Burden of care: Caring for a loved one with either a physical or mental health problem can be stressful and overwhelming. The effort that it takes to help a loved one manage their condition and ensure their needs are met can be emotionally exhausting, leading to burnout and resentment. A spouse may find they simply no longer have the energy to keep shouldering the burden of caring for their partner.
Disorienting behavior changes: Healthy relationships are built through trust and comfort with one another. But when mental illness triggers sudden emotional and behaviorial changes, such as getting extremely angry about something that wouldn’t ordinarily make the person angry, the effect is disorienting for a partner.
Not knowing how a spouse will react creates anxiety. You may be left feeling like you are “walking on eggshells” around a spouse whose moods and behavior have been exceptionally erratic. That dynamic is extremely uncomfortable, increases conflict, and can easily turn a relationship “toxic” and unsustainable.
Inability to fulfill responsibilities: When a couple has children or other shared responsibilities, the strain increases substantially when one person is not doing their part. While every marriage is a bit unique in terms of how couples decide to split up “duties,” such as childcare, yard work, housework, and financially supporting the family, if one person is doing everything, the marriage can easily be pushed to the breaking point. Mental illnesses and mental health crises may render a person unable to contribute meaningfully to the partnership.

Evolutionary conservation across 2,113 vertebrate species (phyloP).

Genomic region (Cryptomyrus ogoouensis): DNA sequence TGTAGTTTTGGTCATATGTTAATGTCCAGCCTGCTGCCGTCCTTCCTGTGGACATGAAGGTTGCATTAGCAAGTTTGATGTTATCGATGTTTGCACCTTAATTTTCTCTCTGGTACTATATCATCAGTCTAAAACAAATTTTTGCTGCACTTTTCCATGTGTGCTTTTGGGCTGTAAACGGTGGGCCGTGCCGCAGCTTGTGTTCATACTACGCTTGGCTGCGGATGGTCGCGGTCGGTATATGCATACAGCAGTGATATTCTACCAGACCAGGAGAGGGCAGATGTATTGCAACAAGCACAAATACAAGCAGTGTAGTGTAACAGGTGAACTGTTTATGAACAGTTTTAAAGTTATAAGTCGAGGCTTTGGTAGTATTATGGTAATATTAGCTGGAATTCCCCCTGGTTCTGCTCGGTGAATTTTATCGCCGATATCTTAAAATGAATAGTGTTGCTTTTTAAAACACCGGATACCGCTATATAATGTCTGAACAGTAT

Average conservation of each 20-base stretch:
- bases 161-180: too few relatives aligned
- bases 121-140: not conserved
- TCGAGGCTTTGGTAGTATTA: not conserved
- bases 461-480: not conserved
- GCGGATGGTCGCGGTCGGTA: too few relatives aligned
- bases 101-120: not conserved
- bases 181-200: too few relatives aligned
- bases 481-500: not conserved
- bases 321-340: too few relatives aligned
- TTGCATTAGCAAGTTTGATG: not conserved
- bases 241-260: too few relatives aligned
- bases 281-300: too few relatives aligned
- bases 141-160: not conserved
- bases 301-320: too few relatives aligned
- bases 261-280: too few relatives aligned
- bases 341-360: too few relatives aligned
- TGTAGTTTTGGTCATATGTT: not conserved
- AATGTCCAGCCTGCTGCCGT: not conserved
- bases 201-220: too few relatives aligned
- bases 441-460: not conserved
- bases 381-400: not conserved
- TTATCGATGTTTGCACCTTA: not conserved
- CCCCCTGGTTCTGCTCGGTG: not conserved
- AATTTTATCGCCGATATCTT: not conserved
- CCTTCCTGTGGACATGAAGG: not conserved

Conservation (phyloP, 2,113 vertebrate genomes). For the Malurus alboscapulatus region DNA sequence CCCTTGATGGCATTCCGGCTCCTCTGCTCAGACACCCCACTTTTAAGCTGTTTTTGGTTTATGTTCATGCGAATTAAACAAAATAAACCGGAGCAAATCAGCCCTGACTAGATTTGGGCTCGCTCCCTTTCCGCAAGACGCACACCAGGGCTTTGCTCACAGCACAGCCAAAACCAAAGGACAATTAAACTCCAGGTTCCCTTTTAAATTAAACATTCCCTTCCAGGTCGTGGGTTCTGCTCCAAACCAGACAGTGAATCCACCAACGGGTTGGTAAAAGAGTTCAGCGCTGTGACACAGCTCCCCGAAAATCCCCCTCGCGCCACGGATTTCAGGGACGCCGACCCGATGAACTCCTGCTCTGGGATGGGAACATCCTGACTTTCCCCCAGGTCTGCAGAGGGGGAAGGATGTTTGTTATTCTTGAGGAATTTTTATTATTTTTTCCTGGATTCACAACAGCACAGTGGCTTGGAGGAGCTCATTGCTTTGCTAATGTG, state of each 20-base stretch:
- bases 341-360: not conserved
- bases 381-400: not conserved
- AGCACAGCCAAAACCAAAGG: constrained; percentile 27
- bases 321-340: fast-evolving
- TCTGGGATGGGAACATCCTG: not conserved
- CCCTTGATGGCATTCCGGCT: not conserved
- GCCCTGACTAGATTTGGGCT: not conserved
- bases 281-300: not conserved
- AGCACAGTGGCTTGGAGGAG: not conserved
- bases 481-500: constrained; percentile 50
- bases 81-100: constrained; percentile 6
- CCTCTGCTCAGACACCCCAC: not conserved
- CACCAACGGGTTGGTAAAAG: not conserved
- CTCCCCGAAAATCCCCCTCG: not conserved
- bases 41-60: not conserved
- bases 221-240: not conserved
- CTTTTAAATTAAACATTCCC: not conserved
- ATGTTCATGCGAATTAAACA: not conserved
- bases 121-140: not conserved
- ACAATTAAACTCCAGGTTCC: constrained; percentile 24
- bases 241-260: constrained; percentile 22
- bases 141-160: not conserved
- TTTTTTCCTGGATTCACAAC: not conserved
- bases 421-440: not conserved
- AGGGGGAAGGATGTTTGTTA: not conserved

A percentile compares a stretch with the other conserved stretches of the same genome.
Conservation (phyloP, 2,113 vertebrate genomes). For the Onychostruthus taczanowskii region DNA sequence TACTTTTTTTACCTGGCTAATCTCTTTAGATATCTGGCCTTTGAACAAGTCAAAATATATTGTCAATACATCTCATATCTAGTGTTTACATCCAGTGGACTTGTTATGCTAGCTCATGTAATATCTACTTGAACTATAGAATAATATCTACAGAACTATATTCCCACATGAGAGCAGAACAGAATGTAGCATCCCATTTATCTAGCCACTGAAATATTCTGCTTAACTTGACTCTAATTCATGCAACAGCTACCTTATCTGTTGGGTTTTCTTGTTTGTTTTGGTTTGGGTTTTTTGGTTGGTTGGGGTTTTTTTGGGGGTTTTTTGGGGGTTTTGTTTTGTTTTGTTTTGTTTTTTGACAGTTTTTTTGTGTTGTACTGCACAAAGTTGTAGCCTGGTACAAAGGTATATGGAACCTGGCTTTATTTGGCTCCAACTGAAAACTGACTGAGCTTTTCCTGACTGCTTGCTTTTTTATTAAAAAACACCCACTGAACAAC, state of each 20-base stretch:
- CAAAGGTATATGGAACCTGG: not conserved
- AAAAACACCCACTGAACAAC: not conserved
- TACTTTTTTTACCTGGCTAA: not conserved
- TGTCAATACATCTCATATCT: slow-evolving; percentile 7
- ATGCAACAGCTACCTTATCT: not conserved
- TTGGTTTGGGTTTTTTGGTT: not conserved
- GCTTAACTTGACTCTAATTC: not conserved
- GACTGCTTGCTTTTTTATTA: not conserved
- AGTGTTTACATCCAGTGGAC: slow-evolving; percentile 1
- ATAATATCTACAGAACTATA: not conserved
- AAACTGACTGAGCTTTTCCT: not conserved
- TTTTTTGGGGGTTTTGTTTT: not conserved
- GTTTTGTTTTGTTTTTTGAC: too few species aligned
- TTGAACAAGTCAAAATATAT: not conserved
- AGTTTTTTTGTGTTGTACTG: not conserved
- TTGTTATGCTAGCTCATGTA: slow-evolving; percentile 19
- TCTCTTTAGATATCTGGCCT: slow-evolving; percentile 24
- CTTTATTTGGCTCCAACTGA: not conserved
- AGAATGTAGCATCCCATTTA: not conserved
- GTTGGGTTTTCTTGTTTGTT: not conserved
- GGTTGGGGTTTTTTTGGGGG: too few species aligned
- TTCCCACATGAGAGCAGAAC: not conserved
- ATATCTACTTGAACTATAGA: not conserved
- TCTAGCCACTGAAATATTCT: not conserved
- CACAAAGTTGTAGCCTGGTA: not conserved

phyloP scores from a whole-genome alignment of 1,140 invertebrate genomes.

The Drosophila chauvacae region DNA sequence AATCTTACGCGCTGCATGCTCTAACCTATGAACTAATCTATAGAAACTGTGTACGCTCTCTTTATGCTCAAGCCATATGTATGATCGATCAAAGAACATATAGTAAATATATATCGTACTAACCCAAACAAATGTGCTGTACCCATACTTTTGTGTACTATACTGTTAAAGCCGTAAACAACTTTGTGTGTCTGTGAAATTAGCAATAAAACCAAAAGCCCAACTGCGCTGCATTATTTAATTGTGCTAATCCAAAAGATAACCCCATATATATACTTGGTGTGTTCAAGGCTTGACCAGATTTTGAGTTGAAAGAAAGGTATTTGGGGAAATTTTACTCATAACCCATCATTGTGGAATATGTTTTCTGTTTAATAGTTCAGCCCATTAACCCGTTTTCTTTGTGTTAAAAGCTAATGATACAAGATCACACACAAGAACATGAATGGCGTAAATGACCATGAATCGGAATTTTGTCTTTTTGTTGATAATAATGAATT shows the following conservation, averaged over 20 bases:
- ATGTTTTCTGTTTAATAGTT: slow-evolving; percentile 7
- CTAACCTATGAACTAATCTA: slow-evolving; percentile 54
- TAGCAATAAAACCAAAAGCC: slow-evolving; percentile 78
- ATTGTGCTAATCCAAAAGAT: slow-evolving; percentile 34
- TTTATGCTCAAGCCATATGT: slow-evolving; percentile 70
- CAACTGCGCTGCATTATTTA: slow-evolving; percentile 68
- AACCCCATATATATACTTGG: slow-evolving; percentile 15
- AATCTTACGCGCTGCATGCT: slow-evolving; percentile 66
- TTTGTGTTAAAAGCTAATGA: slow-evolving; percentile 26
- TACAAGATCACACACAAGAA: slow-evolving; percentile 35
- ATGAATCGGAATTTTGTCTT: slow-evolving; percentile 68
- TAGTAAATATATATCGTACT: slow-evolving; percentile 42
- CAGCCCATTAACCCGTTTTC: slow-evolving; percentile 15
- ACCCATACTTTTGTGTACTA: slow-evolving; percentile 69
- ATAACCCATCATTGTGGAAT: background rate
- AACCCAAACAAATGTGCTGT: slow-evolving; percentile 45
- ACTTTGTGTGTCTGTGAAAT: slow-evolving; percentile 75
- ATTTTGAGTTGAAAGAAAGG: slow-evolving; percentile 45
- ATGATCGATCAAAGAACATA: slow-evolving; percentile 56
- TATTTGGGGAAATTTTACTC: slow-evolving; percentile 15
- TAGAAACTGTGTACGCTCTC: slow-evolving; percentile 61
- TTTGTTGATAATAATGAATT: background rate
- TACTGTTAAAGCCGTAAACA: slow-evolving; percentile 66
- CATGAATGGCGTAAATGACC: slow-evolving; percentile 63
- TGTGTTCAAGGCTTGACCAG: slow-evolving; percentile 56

Lack of understanding: Compounding the struggles of mental illness, friends, family, and society at large can sometimes impose ignorant and unhelpful judgments on the situation. Undoubtedly in Kardashian’s and West’s case, the magnitude of public intrigue surrounding their relationship and its breakdown increased the tensions.
Although, again, there is no excuse for racist and anti-Semitic rants, abuse, or other harmful behaviors, feeling a lack of sympathy and understanding can often worsen a mental health crisis. And a spouse who feels unfairly judged and unsupported for his or her involvement in the relationship is also more likely to leave.
A vicious cycle: While mental health disorders can stress a marriage, ending a relationship can also make a mental health disorder worse, adding to the difficulty. Divorce is stressful for everyone, even people who do not ordinarily have mental health challenges. For West, and for many other individuals who have mental health disorders, relationship issues may have triggered a vicious cycle from which there was no coming back.
The end of a relationship can bring about feelings of loss, sadness, and insecurity, which can all easily exacerbate symptoms of conditions such as bipolar disorder. It's possible that West's behavior during and after his divorce from Kardashian could be related to his mental health and the impact it has on his life.
Remember that if you are experiencing negative effects from being in a relationship with someone suffering from mental illness, their condition is not your fault. Leaving the relationship or obtaining a divorce to protect your own mental and emotional well-being is not a personal failure. An experienced divorce attorney can help you work through the logistics of this difficult and stressful period.